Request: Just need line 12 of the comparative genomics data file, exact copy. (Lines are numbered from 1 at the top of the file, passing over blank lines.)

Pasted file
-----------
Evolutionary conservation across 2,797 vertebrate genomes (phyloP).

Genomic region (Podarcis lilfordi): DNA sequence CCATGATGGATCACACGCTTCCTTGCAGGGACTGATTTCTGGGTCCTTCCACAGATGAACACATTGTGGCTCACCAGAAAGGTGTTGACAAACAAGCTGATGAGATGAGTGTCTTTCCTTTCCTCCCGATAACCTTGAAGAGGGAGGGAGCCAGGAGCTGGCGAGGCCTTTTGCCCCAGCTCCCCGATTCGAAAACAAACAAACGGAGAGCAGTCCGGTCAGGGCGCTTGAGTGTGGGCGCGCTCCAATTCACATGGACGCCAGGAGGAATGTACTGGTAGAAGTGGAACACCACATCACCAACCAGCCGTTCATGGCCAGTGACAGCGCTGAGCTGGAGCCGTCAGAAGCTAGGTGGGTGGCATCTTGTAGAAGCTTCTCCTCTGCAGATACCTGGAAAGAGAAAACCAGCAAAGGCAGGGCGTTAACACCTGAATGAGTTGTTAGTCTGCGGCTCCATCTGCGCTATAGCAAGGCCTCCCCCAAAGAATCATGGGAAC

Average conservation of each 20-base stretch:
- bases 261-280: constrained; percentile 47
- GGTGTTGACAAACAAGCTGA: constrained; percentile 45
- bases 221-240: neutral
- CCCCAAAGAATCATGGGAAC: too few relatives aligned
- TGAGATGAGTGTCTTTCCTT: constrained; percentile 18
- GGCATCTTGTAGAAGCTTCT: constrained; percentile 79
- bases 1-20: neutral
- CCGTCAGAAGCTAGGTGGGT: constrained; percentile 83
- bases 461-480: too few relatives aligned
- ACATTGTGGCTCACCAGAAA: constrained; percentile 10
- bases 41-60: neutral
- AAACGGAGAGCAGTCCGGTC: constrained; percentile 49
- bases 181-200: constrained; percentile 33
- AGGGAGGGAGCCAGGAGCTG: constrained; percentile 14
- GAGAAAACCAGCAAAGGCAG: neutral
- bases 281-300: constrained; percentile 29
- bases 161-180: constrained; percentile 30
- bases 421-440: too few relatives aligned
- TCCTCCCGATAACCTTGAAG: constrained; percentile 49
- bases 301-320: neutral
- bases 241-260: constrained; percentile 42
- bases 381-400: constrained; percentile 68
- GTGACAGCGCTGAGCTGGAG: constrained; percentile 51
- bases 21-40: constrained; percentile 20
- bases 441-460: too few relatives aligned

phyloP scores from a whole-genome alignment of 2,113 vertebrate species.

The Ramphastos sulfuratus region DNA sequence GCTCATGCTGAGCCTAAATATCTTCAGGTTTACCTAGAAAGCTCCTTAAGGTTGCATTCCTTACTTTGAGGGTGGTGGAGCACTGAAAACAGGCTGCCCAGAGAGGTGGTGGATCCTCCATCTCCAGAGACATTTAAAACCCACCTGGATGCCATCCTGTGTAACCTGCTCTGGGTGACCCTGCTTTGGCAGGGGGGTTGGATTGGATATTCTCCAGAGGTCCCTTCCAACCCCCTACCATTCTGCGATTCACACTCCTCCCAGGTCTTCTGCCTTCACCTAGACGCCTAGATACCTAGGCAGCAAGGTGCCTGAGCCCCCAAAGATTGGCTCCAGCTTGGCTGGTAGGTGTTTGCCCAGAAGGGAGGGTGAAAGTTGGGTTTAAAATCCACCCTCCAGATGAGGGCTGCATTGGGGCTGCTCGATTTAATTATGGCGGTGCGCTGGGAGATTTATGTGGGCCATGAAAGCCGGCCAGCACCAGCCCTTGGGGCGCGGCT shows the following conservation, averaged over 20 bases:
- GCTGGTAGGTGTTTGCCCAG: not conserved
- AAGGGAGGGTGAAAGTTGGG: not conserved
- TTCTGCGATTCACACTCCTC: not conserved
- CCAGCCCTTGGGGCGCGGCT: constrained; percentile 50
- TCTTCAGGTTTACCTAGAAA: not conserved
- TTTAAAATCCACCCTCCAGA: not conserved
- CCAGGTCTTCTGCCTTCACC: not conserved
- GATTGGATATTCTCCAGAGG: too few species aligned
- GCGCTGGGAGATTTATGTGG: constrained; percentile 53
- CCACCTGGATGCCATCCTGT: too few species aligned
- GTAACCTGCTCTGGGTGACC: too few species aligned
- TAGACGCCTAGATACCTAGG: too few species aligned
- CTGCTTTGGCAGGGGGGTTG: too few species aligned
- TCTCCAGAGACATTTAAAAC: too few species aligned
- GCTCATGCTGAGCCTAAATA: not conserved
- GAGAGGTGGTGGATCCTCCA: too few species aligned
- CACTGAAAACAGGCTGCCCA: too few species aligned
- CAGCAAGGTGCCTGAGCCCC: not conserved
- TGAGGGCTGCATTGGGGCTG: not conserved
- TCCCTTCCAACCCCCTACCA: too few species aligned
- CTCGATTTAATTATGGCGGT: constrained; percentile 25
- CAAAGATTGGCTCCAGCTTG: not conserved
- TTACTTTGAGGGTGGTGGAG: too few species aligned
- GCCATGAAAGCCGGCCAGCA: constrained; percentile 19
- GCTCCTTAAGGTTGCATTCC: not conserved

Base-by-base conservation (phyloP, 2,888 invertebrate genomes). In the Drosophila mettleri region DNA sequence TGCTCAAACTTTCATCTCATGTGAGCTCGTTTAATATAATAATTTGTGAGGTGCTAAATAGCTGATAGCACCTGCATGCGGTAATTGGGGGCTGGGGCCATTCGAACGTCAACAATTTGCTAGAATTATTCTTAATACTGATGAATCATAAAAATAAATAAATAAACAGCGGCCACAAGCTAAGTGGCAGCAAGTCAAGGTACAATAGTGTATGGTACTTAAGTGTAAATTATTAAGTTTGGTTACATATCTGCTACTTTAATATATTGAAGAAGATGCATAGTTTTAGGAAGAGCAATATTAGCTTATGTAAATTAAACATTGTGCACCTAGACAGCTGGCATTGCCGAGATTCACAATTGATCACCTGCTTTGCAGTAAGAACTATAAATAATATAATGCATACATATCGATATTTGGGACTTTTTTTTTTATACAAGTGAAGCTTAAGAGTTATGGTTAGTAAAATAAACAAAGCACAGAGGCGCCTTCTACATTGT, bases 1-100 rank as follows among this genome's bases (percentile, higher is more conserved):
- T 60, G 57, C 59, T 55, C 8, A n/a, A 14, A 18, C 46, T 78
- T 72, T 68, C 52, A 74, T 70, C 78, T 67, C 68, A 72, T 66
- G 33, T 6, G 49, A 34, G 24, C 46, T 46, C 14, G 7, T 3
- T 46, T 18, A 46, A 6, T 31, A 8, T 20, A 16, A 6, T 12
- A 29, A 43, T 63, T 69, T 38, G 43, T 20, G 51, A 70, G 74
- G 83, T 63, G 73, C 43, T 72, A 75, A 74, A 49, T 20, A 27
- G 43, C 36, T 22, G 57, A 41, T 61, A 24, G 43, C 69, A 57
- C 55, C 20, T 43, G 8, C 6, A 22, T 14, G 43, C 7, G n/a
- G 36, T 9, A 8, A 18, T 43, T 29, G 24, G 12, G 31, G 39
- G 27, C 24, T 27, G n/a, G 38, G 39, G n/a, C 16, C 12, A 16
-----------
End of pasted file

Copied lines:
- bases 461-480: too few relatives aligned